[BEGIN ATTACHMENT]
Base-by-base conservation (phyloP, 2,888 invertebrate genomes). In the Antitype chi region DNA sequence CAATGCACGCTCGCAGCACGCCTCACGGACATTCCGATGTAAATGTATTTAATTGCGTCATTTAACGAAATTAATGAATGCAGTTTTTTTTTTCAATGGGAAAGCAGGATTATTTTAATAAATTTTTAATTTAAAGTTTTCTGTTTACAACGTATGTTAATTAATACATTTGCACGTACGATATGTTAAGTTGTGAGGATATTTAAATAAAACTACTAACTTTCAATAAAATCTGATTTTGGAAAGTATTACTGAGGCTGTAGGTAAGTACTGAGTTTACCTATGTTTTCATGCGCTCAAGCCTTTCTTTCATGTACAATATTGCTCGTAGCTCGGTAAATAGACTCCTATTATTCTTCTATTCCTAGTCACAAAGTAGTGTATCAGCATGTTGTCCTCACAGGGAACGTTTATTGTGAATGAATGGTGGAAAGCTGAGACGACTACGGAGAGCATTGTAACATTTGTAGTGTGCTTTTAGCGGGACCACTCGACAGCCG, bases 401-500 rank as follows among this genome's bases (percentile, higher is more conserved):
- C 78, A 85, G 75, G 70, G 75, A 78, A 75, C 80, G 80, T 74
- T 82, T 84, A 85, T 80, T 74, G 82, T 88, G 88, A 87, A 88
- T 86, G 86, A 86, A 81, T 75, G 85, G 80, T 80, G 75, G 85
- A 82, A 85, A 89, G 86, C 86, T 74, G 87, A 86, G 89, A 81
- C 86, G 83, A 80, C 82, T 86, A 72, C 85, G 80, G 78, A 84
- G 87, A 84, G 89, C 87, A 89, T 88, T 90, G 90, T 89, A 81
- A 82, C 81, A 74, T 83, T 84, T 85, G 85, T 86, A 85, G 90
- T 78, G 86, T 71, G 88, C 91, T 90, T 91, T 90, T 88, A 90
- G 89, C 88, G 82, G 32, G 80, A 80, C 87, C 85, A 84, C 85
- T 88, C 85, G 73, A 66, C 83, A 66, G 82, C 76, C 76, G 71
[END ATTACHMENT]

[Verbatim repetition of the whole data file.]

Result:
Base-by-base conservation (phyloP, 2,888 invertebrate genomes). In the Antitype chi region DNA sequence CAATGCACGCTCGCAGCACGCCTCACGGACATTCCGATGTAAATGTATTTAATTGCGTCATTTAACGAAATTAATGAATGCAGTTTTTTTTTTCAATGGGAAAGCAGGATTATTTTAATAAATTTTTAATTTAAAGTTTTCTGTTTACAACGTATGTTAATTAATACATTTGCACGTACGATATGTTAAGTTGTGAGGATATTTAAATAAAACTACTAACTTTCAATAAAATCTGATTTTGGAAAGTATTACTGAGGCTGTAGGTAAGTACTGAGTTTACCTATGTTTTCATGCGCTCAAGCCTTTCTTTCATGTACAATATTGCTCGTAGCTCGGTAAATAGACTCCTATTATTCTTCTATTCCTAGTCACAAAGTAGTGTATCAGCATGTTGTCCTCACAGGGAACGTTTATTGTGAATGAATGGTGGAAAGCTGAGACGACTACGGAGAGCATTGTAACATTTGTAGTGTGCTTTTAGCGGGACCACTCGACAGCCG, bases 401-500 rank as follows among this genome's bases (percentile, higher is more conserved):
- C 78, A 85, G 75, G 70, G 75, A 78, A 75, C 80, G 80, T 74
- T 82, T 84, A 85, T 80, T 74, G 82, T 88, G 88, A 87, A 88
- T 86, G 86, A 86, A 81, T 75, G 85, G 80, T 80, G 75, G 85
- A 82, A 85, A 89, G 86, C 86, T 74, G 87, A 86, G 89, A 81
- C 86, G 83, A 80, C 82, T 86, A 72, C 85, G 80, G 78, A 84
- G 87, A 84, G 89, C 87, A 89, T 88, T 90, G 90, T 89, A 81
- A 82, C 81, A 74, T 83, T 84, T 85, G 85, T 86, A 85, G 90
- T 78, G 86, T 71, G 88, C 91, T 90, T 91, T 90, T 88, A 90
- G 89, C 88, G 82, G 32, G 80, A 80, C 87, C 85, A 84, C 85
- T 88, C 85, G 73, A 66, C 83, A 66, G 82, C 76, C 76, G 71